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Letter: ‘Wake-Up Call’ From Taxpayers

To the Editor:

The National Transportation Safety Board says that the recent bridge collapse over the Skagit River in Washington state is a national “wake-up call.” Really? A call for what?

The bridge’s steel structure was hit by a truck that was too tall. According to Debbie Hersman, chairman of the safety board, the structure may have received other “hits,” too. I guess the last one was more than the structure could withstand. She also said that the entryway for the bridge was above the height that would have required Washington state to post a warning. However, the bridge entryway was higher or lower depending on exactly where you entered the structure on the roadway; there was also no sign warning of those height issues.

Hersman says she wants to make sure this kind of accident can’t happen elsewhere. OK, here’s how she can do it. Call on states to make sure that there are adequate warning signs about bridges’ height and load capacities and that all truck drivers and trucking companies receive information about any restrictions pertaining to the bridges they use. It’s really as simple as that.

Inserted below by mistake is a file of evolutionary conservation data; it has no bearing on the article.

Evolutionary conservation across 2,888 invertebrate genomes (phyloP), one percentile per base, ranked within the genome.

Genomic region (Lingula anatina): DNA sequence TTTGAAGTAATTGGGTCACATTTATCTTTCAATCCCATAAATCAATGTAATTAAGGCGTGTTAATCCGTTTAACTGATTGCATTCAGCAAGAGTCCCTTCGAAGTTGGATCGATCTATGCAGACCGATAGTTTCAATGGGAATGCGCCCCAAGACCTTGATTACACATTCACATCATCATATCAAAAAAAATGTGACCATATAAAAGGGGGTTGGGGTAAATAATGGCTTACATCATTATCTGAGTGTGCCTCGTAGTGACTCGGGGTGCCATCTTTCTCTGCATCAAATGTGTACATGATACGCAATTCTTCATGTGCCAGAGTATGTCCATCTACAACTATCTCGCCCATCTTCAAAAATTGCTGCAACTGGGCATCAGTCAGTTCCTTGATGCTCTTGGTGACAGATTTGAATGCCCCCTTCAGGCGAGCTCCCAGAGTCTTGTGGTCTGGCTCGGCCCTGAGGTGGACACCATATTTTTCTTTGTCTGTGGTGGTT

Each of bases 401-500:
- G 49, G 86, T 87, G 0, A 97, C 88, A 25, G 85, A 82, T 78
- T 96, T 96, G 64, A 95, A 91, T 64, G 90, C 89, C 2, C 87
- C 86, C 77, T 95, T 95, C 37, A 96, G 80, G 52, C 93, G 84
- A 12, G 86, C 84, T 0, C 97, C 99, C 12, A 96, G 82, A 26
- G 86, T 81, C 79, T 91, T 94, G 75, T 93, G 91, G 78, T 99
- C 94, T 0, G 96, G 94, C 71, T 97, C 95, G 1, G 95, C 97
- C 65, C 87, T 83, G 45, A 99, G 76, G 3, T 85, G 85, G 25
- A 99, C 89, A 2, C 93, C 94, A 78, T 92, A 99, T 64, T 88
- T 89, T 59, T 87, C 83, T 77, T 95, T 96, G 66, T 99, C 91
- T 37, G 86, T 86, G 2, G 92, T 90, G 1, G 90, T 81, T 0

Taxpayers already answered a “wake-up call.” Their tax dollars went into the American Recovery and Reinvestment Act of 2009. That little gem purportedly provided “stimulus” money for “shovel-ready” infrastructure projects. Of course, we found out long ago that there were no “shovel-ready” infrastructure projects and that the money was spent elsewhere. If the Skagit River Bridge was in need of immediate repair, there was, or should have been, stimulus money available for the project.

Taxpayers are sick and tired of the government crying wolf with “wake-up calls” that demand more money for phantom projects or for work for the favored few. If government needs to spend money in one place, it has to be forced to reduce expenses elsewhere in an amount equal to what it wants to spend. Taxpayers can no longer tolerate a mentality that spends today and hopes for a better tomorrow.

Alan Tanenbaum

Grantham